Court throws out dying man's right to be fed

The General Medical Council (GMC) succeeded yesterday in its bid to overturn an earlier High Court judgment that a terminally ill man had the right to insist on artificial nutrition and hydration, even if his doctors were convinced that the process was futile.

Leslie Burke, 45, who has a degenerative brain condition, brought the initial case because he was concerned that GMC guidelines meant that when he lost the capacity to communicate, medical staff could effectively starve him to death against his wishes.

The former postman from Lancaster was backed by pro-life campaigners and disability groups who claim doctors should not be able to withdraw artificial nutrition and hydration (ANH) as it is not a medical treatment.

The GMC insisted that doctors only withdraw artificial nutrition when a patient was close to dying and food and drink was merely prolonging their agony.

In a landmark ruling at the High Court last July, Mr Justice Munby backed Mr Burke and ordered the GMC to change its guidance. Mr Burke and his supporters were jubilant, but the medical profession was horrified, warning that the ruling would fundamentally change the doctor-patient relationship by effectively allowing people to demand all kinds of possibly pointless treatment.

The GMC appealed against the ruling and yesterday, three judges, headed by Lord Phillips, the Master of the Rolls, set aside the earlier judgment. They said: "Ultimately, a patient cannot demand that a doctor administer a treatment which the doctor considers is adverse to the patient's clinical needs."

Mr Burke, who is confined to a wheelchair, suffers from cerebellar ataxia, a disorder of the nervous system that slowly robs people of co-ordination and movement, although it does not affect their mental faculties. Eventually, sufferers lose the ability to communicate and swallow.

He is concerned that when he can no longer make his wishes known, doctors could withdraw feeding and he could spend weeks slowly starving to death.

But the judges said that doctors needed the ability to make decisions about provision and withdrawal of treatment when patients no longer had the capacity or the competence to make judgements themselves.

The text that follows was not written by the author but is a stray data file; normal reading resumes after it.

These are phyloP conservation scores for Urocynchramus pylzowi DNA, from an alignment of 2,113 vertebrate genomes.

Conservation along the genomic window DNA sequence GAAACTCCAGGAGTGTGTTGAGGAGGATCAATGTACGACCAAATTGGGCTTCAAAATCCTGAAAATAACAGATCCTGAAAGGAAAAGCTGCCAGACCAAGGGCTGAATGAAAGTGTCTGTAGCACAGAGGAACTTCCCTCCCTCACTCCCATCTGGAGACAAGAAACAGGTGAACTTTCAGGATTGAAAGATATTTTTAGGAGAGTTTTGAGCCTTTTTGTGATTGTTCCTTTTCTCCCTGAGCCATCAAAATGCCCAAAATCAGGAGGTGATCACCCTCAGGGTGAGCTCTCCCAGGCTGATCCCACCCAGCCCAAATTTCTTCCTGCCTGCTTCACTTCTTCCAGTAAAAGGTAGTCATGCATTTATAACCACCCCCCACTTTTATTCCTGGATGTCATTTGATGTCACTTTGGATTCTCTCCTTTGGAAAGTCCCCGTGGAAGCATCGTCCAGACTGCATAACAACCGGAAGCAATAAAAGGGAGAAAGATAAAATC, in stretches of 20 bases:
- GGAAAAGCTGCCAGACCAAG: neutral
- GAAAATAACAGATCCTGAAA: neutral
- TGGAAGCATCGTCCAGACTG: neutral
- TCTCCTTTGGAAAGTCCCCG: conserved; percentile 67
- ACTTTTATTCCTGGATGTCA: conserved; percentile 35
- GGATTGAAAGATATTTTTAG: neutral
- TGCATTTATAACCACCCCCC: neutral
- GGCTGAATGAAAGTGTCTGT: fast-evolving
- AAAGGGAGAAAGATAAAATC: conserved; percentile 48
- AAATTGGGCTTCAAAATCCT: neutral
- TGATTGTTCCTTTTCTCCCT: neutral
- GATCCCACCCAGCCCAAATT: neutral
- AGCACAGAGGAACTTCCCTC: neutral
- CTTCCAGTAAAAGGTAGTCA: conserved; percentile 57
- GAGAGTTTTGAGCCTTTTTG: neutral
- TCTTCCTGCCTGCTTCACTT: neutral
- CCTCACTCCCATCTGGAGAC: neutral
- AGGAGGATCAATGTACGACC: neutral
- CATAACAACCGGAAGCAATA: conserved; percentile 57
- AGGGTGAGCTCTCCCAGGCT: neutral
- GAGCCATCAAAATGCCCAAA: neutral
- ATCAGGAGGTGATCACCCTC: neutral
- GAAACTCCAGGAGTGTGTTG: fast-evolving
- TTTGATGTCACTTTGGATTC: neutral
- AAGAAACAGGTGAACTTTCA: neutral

Outside the court, Mr Burke said: "Obviously I am disappointed that I have not got all that I wished for. I have every wish to take it to the House of Lords."

Mr Burke claimed some victory in the fact that the judges emphasised that a doctor who withdraws ANH against the wishes of a "competent" patient would be guilty of murder.

"People in the unhappy position of Mr Burke are entitled to have confidence that they will be treated properly and in accordance with good practice, and they will not be ignored or patronised because of their disability," the judges said.

The GMC has also already changed its guidance on the withdrawal of life-prolonging treatments to reflect issues raised by the case. Professor Sir Graeme Catto, its president, said: "Patients should be reassured by this judgment, which emphasises the partnership needed to resolve end of life issues. Our guidance makes it clear that patients should never be discriminated against on the grounds of disability and we have always said that causing patients to die from starvation ... is unlawful."

Anti-euthanasia campaigners attacked the ruling. Joyce Robins, a co-director of Patient Concern, said: "Doctors again have extraordinary power over us, making decisions on how and when we die. This is a huge step backwards for patients. This is only round one. We will take this all the way to Strasbourg."

Lord Phillips said there was evidence that Mr Burke would remain competent until the final stage of his disease and so long as ANH was prolonging his life, he would be able to communicate his wishes. When he lost the ability to communicate and lapsed into a coma, ANH would not help him, said the judge.

The judge said it appeared Mr Burke was persuaded to advance a claim in court by people who were trying to challenge aspects of the GMC guidance which had no relevance for him.

Arts and Entertainment
Game Of Thrones
Uh-oh, winter is coming. Ouch, my eyes! Ygritte’s a goner. Lysa’s a goner. Tywin’s a goner. Look, a dragon